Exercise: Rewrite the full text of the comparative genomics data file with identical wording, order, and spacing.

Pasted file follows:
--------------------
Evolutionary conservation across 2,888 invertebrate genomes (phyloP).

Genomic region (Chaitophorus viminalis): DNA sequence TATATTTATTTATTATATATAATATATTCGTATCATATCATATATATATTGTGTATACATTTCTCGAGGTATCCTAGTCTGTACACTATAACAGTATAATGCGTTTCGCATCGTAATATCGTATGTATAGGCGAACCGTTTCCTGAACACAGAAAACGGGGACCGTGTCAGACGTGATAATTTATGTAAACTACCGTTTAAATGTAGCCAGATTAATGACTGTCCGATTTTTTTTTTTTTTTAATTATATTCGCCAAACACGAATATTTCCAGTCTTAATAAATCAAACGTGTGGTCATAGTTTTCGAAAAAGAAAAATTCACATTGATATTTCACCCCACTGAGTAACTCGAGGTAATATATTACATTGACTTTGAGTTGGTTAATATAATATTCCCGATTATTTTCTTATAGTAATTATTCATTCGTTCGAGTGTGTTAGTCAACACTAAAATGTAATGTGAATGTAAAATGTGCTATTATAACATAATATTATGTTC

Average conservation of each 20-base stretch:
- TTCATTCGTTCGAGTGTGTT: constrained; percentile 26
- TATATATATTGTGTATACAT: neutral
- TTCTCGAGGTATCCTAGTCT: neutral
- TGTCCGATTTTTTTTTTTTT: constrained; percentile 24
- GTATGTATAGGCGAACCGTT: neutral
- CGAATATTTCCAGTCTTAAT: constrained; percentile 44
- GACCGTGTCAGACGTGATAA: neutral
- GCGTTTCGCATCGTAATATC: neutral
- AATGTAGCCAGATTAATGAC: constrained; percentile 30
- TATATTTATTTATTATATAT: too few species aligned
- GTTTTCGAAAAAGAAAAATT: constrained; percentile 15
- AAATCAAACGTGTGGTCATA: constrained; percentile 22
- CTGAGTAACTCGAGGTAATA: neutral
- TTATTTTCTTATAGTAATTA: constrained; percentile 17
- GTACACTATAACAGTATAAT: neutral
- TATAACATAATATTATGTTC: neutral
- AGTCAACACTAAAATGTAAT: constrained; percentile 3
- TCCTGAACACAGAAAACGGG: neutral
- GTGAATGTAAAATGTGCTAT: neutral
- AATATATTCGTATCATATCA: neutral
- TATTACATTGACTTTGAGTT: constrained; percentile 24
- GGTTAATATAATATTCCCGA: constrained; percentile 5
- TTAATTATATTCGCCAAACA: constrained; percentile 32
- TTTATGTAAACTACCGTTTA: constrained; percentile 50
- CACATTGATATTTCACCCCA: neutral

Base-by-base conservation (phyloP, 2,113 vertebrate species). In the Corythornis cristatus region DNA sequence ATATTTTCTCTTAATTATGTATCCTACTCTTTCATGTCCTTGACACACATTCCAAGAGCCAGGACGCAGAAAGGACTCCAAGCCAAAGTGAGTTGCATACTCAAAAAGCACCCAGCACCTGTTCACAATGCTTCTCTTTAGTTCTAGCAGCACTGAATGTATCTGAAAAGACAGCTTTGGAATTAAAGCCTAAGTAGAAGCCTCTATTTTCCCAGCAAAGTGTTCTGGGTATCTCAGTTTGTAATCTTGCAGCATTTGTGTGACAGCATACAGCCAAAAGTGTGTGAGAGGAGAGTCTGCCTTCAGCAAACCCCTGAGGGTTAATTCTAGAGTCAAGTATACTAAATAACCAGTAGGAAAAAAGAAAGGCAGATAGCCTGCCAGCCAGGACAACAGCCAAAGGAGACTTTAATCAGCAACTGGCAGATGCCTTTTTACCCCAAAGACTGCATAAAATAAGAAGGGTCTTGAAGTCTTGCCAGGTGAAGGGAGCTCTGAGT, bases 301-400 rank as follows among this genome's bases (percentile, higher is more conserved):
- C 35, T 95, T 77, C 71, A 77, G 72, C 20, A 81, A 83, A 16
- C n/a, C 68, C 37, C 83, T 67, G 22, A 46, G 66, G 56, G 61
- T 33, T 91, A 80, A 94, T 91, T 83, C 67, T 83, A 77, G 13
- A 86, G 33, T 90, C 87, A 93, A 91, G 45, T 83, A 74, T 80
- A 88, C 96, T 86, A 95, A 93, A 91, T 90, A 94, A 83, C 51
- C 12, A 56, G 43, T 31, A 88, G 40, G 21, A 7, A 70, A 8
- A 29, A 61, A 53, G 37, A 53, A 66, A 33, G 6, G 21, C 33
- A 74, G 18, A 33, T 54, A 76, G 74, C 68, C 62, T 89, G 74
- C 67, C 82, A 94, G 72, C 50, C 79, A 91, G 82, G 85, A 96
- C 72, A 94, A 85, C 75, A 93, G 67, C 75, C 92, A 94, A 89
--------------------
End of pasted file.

Evolutionary conservation across 2,888 invertebrate genomes (phyloP).

Genomic region (Chaitophorus viminalis): DNA sequence TATATTTATTTATTATATATAATATATTCGTATCATATCATATATATATTGTGTATACATTTCTCGAGGTATCCTAGTCTGTACACTATAACAGTATAATGCGTTTCGCATCGTAATATCGTATGTATAGGCGAACCGTTTCCTGAACACAGAAAACGGGGACCGTGTCAGACGTGATAATTTATGTAAACTACCGTTTAAATGTAGCCAGATTAATGACTGTCCGATTTTTTTTTTTTTTTAATTATATTCGCCAAACACGAATATTTCCAGTCTTAATAAATCAAACGTGTGGTCATAGTTTTCGAAAAAGAAAAATTCACATTGATATTTCACCCCACTGAGTAACTCGAGGTAATATATTACATTGACTTTGAGTTGGTTAATATAATATTCCCGATTATTTTCTTATAGTAATTATTCATTCGTTCGAGTGTGTTAGTCAACACTAAAATGTAATGTGAATGTAAAATGTGCTATTATAACATAATATTATGTTC

Average conservation of each 20-base stretch:
- TTCATTCGTTCGAGTGTGTT: constrained; percentile 26
- TATATATATTGTGTATACAT: neutral
- TTCTCGAGGTATCCTAGTCT: neutral
- TGTCCGATTTTTTTTTTTTT: constrained; percentile 24
- GTATGTATAGGCGAACCGTT: neutral
- CGAATATTTCCAGTCTTAAT: constrained; percentile 44
- GACCGTGTCAGACGTGATAA: neutral
- GCGTTTCGCATCGTAATATC: neutral
- AATGTAGCCAGATTAATGAC: constrained; percentile 30
- TATATTTATTTATTATATAT: too few species aligned
- GTTTTCGAAAAAGAAAAATT: constrained; percentile 15
- AAATCAAACGTGTGGTCATA: constrained; percentile 22
- CTGAGTAACTCGAGGTAATA: neutral
- TTATTTTCTTATAGTAATTA: constrained; percentile 17
- GTACACTATAACAGTATAAT: neutral
- TATAACATAATATTATGTTC: neutral
- AGTCAACACTAAAATGTAAT: constrained; percentile 3
- TCCTGAACACAGAAAACGGG: neutral
- GTGAATGTAAAATGTGCTAT: neutral
- AATATATTCGTATCATATCA: neutral
- TATTACATTGACTTTGAGTT: constrained; percentile 24
- GGTTAATATAATATTCCCGA: constrained; percentile 5
- TTAATTATATTCGCCAAACA: constrained; percentile 32
- TTTATGTAAACTACCGTTTA: constrained; percentile 50
- CACATTGATATTTCACCCCA: neutral

Base-by-base conservation (phyloP, 2,113 vertebrate species). In the Corythornis cristatus region DNA sequence ATATTTTCTCTTAATTATGTATCCTACTCTTTCATGTCCTTGACACACATTCCAAGAGCCAGGACGCAGAAAGGACTCCAAGCCAAAGTGAGTTGCATACTCAAAAAGCACCCAGCACCTGTTCACAATGCTTCTCTTTAGTTCTAGCAGCACTGAATGTATCTGAAAAGACAGCTTTGGAATTAAAGCCTAAGTAGAAGCCTCTATTTTCCCAGCAAAGTGTTCTGGGTATCTCAGTTTGTAATCTTGCAGCATTTGTGTGACAGCATACAGCCAAAAGTGTGTGAGAGGAGAGTCTGCCTTCAGCAAACCCCTGAGGGTTAATTCTAGAGTCAAGTATACTAAATAACCAGTAGGAAAAAAGAAAGGCAGATAGCCTGCCAGCCAGGACAACAGCCAAAGGAGACTTTAATCAGCAACTGGCAGATGCCTTTTTACCCCAAAGACTGCATAAAATAAGAAGGGTCTTGAAGTCTTGCCAGGTGAAGGGAGCTCTGAGT, bases 301-400 rank as follows among this genome's bases (percentile, higher is more conserved):
- C 35, T 95, T 77, C 71, A 77, G 72, C 20, A 81, A 83, A 16
- C n/a, C 68, C 37, C 83, T 67, G 22, A 46, G 66, G 56, G 61
- T 33, T 91, A 80, A 94, T 91, T 83, C 67, T 83, A 77, G 13
- A 86, G 33, T 90, C 87, A 93, A 91, G 45, T 83, A 74, T 80
- A 88, C 96, T 86, A 95, A 93, A 91, T 90, A 94, A 83, C 51
- C 12, A 56, G 43, T 31, A 88, G 40, G 21, A 7, A 70, A 8
- A 29, A 61, A 53, G 37, A 53, A 66, A 33, G 6, G 21, C 33
- A 74, G 18, A 33, T 54, A 76, G 74, C 68, C 62, T 89, G 74
- C 67, C 82, A 94, G 72, C 50, C 79, A 91, G 82, G 85, A 96
- C 72, A 94, A 85, C 75, A 93, G 67, C 75, C 92, A 94, A 89